Wednesday, April 7, 2010
Gothic Bridge - Central Park
Gothic Bridge - Central Park, April 7, 2010
Rob Hickman, Kyle Petersen, Andy Peterson, Keith Nelson, John Wyffels, John Jessmon
Gothic Bridge is the third of the great Central Park cast iron bridges around the Reservoir. In the first decades of the Park, before auto traffic, there was a great deal more recreational equestrian traffic in the park, and so the builders endowed the bridle paths with quite a number of arches and bridges that would enable pedestrians to pass over them. The triangular spaces at each end of Gothic Bridge (called spandrels) were given curved ironwork suggestive of Gothic church architecture of the Middle Ages, hence the bridge's name. The graceful curves and oval vault make Gothic one of the most distinctive bridges in the park and one of the first that photo editors turn to when they require an evocative Central Park scene.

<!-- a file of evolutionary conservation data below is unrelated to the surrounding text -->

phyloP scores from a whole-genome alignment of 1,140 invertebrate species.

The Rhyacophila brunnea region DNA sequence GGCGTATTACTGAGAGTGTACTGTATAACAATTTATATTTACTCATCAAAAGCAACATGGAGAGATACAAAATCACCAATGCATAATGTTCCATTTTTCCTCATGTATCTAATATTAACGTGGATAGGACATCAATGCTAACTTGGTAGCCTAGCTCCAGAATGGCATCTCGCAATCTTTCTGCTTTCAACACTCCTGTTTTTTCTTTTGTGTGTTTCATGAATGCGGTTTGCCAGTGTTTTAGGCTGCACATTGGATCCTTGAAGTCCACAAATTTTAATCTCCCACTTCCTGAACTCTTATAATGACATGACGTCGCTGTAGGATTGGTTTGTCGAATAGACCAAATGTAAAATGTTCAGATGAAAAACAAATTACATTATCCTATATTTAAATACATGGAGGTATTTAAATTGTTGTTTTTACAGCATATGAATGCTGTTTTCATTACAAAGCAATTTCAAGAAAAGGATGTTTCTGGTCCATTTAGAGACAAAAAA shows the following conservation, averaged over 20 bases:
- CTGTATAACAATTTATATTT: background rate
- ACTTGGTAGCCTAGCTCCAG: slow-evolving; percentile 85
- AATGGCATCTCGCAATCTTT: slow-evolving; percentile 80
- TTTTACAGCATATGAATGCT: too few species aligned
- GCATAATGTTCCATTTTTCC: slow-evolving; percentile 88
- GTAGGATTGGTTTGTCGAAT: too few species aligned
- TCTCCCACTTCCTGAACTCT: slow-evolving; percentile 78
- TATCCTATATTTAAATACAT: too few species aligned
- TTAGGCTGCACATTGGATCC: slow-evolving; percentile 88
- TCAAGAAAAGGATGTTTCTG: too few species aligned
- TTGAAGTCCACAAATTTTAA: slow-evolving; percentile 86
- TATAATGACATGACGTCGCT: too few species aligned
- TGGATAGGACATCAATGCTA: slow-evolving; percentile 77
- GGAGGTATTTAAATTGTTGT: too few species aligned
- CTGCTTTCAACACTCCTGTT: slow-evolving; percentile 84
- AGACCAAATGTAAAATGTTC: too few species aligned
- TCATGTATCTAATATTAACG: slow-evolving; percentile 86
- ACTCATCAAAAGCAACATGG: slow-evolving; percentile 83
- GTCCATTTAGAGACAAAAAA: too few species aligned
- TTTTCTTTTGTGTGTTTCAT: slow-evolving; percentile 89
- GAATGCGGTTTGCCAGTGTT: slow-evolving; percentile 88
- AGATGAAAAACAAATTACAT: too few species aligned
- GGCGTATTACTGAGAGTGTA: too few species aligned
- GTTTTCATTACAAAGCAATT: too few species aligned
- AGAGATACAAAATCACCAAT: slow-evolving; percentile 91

Location: take park path over bridle path north of The Reservoir, south of the tennis courts and South Meadow at approximately 94th Street. Built: 1864 by Vaux and the Cornell Ironworks. Made of cast iron and steel.